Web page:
Answer to Question #9544 Submitted to "Ask the Experts"
The following question was answered by an expert in the appropriate field:
While x rays do backscatter off of a lead apron, this is a very inefficient process and contributes very little additional dose upon escaping the body. At all angles, in the x-ray energy range of 50-300 kilovolt potential (kVp), the backscatter is less than 0.3 percent of the incident exposure. The other 99.7 percent of the exposure is mostly absorbed by the apron, and a very small portion penetrates through the apron as leakage.Shadow shields generally have a uniform thickness and usually are placed as close to the x-ray collimator as possible. This allows them to be small and easily adjusted to the right anatomical position, while using the light field function to aim the x-ray tube. The area under the shadow will be protected by the shield, which is why they are called "shadow shields." Since a shadow shield is trying to minimize exposure to a small portion of the body (usually the gonads) its thickness is usually enough to reduce the exposure to less than 0.1 percent of the unshielded exposure. The distance the shield is placed from the x-ray source does not adjust the shielding value, just the portion of the body protected within the shadow it projects.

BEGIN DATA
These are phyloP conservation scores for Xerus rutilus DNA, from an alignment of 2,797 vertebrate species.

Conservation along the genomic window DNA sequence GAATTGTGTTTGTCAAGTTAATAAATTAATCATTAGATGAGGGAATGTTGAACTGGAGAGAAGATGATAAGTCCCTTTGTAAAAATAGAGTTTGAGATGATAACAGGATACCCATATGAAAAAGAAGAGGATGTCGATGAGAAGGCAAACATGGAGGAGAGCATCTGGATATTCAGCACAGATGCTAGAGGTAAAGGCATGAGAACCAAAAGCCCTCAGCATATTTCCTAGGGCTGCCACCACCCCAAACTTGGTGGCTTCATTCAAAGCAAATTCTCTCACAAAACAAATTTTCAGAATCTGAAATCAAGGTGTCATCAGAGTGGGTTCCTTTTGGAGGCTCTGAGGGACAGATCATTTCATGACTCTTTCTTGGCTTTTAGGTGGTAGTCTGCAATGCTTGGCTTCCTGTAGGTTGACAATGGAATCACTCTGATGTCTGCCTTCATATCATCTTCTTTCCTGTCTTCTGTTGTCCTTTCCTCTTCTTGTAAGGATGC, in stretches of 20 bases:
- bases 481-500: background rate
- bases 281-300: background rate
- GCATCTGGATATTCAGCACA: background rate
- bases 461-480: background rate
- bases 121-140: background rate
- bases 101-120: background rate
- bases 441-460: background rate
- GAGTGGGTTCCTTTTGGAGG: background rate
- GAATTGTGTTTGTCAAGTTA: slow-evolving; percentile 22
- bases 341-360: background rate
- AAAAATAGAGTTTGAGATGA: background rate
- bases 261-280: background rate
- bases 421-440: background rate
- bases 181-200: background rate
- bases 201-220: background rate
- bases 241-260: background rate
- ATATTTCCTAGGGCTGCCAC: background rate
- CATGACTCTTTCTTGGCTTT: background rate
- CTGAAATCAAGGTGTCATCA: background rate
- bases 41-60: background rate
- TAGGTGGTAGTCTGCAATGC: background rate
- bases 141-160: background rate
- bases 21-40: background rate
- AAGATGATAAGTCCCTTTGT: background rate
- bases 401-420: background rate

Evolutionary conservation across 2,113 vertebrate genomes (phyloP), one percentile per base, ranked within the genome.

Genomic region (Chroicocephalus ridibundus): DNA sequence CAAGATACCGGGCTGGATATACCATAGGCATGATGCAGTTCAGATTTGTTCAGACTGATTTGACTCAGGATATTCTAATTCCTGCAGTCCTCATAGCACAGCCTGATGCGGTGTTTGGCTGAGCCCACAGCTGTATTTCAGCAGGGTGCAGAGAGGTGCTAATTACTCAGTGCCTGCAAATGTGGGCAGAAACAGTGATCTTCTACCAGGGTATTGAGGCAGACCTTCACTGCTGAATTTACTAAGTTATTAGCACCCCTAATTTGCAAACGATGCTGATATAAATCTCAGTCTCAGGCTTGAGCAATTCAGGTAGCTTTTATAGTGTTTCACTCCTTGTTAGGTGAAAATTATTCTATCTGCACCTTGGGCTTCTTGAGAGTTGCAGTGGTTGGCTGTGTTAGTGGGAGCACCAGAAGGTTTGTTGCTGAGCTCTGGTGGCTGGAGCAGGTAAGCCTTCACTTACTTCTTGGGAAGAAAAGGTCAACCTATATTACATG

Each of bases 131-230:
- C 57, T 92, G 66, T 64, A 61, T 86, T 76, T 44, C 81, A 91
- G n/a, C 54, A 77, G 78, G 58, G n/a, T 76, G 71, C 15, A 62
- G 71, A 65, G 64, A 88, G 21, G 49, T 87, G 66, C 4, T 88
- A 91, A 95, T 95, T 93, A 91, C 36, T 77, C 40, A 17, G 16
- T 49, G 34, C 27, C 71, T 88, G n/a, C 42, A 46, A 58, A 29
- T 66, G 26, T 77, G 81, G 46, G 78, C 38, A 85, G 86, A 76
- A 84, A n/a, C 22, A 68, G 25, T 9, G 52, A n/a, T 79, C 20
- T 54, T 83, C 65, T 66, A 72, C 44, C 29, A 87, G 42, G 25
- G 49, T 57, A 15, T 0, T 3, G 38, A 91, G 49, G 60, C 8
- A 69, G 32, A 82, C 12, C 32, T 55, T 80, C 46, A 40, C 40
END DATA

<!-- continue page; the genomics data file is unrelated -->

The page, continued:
Sometimes, x-ray compensators are used to modify the x-ray field intensity when trying to image portions of the body where the thickness changes rapidly. In these cases, the problem is that thick portions of the body will produce an underexposed image and thin areas will produce an overexposed image. The x-ray compensators correct for this problem by varying their thickness in the opposite direction, allowing for a uniformly exposed image where all structures are imaged properly. While these types of filters do vary in thickness, they are usually not made out of lead.
Michael J. Bohan